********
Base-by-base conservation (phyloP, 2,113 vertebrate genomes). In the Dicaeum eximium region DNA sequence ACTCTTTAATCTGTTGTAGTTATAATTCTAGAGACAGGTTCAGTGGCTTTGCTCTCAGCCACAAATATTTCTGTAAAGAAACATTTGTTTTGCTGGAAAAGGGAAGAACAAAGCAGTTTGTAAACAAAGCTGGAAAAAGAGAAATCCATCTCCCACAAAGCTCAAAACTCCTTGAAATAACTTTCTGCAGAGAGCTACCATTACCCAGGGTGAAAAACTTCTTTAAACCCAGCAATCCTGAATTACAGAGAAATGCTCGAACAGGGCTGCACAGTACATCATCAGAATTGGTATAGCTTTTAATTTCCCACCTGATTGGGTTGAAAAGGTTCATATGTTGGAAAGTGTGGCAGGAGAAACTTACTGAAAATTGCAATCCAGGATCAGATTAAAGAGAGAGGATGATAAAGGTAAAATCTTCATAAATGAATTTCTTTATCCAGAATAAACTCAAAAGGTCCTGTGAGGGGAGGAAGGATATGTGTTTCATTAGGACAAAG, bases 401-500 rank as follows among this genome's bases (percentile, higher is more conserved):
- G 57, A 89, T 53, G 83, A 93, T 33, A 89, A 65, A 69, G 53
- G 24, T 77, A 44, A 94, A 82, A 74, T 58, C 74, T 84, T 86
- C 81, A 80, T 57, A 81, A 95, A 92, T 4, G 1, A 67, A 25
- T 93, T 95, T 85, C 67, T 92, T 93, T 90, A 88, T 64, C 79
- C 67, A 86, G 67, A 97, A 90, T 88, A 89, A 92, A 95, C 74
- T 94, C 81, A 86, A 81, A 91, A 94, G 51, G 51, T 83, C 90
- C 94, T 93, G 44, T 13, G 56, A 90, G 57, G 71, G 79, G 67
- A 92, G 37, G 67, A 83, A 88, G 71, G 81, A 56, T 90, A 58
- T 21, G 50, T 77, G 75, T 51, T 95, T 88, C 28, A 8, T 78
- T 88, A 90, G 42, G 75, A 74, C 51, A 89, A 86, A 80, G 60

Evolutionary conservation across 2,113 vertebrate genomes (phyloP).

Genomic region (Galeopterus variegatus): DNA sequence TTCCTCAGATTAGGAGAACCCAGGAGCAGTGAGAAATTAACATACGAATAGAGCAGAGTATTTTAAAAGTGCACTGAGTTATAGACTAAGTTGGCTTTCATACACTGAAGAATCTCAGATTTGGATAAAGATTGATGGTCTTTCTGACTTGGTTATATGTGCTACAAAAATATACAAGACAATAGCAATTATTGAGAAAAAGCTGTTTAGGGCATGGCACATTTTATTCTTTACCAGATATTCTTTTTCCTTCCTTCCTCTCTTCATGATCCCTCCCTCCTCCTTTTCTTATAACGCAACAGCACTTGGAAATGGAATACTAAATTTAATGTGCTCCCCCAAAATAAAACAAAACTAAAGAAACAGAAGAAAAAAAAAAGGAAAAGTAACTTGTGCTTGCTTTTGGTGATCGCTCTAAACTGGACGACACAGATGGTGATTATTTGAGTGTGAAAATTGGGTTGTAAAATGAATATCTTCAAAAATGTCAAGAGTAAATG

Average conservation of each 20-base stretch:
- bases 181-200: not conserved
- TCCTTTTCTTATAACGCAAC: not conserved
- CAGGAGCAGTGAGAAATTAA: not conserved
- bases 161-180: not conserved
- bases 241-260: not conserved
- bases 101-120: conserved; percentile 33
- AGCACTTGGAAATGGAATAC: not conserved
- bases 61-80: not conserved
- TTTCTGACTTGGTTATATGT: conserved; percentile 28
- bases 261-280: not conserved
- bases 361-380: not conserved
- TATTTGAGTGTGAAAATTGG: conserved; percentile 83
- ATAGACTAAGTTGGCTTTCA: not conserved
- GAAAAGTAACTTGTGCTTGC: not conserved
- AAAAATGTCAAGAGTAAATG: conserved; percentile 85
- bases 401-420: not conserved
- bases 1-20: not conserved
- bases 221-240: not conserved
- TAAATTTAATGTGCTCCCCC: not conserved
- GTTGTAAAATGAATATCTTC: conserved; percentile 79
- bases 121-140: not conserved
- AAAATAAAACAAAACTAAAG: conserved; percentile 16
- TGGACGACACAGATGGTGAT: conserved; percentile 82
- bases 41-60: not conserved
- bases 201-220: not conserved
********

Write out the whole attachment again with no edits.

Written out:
Base-by-base conservation (phyloP, 2,113 vertebrate genomes). In the Dicaeum eximium region DNA sequence ACTCTTTAATCTGTTGTAGTTATAATTCTAGAGACAGGTTCAGTGGCTTTGCTCTCAGCCACAAATATTTCTGTAAAGAAACATTTGTTTTGCTGGAAAAGGGAAGAACAAAGCAGTTTGTAAACAAAGCTGGAAAAAGAGAAATCCATCTCCCACAAAGCTCAAAACTCCTTGAAATAACTTTCTGCAGAGAGCTACCATTACCCAGGGTGAAAAACTTCTTTAAACCCAGCAATCCTGAATTACAGAGAAATGCTCGAACAGGGCTGCACAGTACATCATCAGAATTGGTATAGCTTTTAATTTCCCACCTGATTGGGTTGAAAAGGTTCATATGTTGGAAAGTGTGGCAGGAGAAACTTACTGAAAATTGCAATCCAGGATCAGATTAAAGAGAGAGGATGATAAAGGTAAAATCTTCATAAATGAATTTCTTTATCCAGAATAAACTCAAAAGGTCCTGTGAGGGGAGGAAGGATATGTGTTTCATTAGGACAAAG, bases 401-500 rank as follows among this genome's bases (percentile, higher is more conserved):
- G 57, A 89, T 53, G 83, A 93, T 33, A 89, A 65, A 69, G 53
- G 24, T 77, A 44, A 94, A 82, A 74, T 58, C 74, T 84, T 86
- C 81, A 80, T 57, A 81, A 95, A 92, T 4, G 1, A 67, A 25
- T 93, T 95, T 85, C 67, T 92, T 93, T 90, A 88, T 64, C 79
- C 67, A 86, G 67, A 97, A 90, T 88, A 89, A 92, A 95, C 74
- T 94, C 81, A 86, A 81, A 91, A 94, G 51, G 51, T 83, C 90
- C 94, T 93, G 44, T 13, G 56, A 90, G 57, G 71, G 79, G 67
- A 92, G 37, G 67, A 83, A 88, G 71, G 81, A 56, T 90, A 58
- T 21, G 50, T 77, G 75, T 51, T 95, T 88, C 28, A 8, T 78
- T 88, A 90, G 42, G 75, A 74, C 51, A 89, A 86, A 80, G 60

Evolutionary conservation across 2,113 vertebrate genomes (phyloP).

Genomic region (Galeopterus variegatus): DNA sequence TTCCTCAGATTAGGAGAACCCAGGAGCAGTGAGAAATTAACATACGAATAGAGCAGAGTATTTTAAAAGTGCACTGAGTTATAGACTAAGTTGGCTTTCATACACTGAAGAATCTCAGATTTGGATAAAGATTGATGGTCTTTCTGACTTGGTTATATGTGCTACAAAAATATACAAGACAATAGCAATTATTGAGAAAAAGCTGTTTAGGGCATGGCACATTTTATTCTTTACCAGATATTCTTTTTCCTTCCTTCCTCTCTTCATGATCCCTCCCTCCTCCTTTTCTTATAACGCAACAGCACTTGGAAATGGAATACTAAATTTAATGTGCTCCCCCAAAATAAAACAAAACTAAAGAAACAGAAGAAAAAAAAAAGGAAAAGTAACTTGTGCTTGCTTTTGGTGATCGCTCTAAACTGGACGACACAGATGGTGATTATTTGAGTGTGAAAATTGGGTTGTAAAATGAATATCTTCAAAAATGTCAAGAGTAAATG

Average conservation of each 20-base stretch:
- bases 181-200: not conserved
- TCCTTTTCTTATAACGCAAC: not conserved
- CAGGAGCAGTGAGAAATTAA: not conserved
- bases 161-180: not conserved
- bases 241-260: not conserved
- bases 101-120: conserved; percentile 33
- AGCACTTGGAAATGGAATAC: not conserved
- bases 61-80: not conserved
- TTTCTGACTTGGTTATATGT: conserved; percentile 28
- bases 261-280: not conserved
- bases 361-380: not conserved
- TATTTGAGTGTGAAAATTGG: conserved; percentile 83
- ATAGACTAAGTTGGCTTTCA: not conserved
- GAAAAGTAACTTGTGCTTGC: not conserved
- AAAAATGTCAAGAGTAAATG: conserved; percentile 85
- bases 401-420: not conserved
- bases 1-20: not conserved
- bases 221-240: not conserved
- TAAATTTAATGTGCTCCCCC: not conserved
- GTTGTAAAATGAATATCTTC: conserved; percentile 79
- bases 121-140: not conserved
- AAAATAAAACAAAACTAAAG: conserved; percentile 16
- TGGACGACACAGATGGTGAT: conserved; percentile 82
- bases 41-60: not conserved
- bases 201-220: not conserved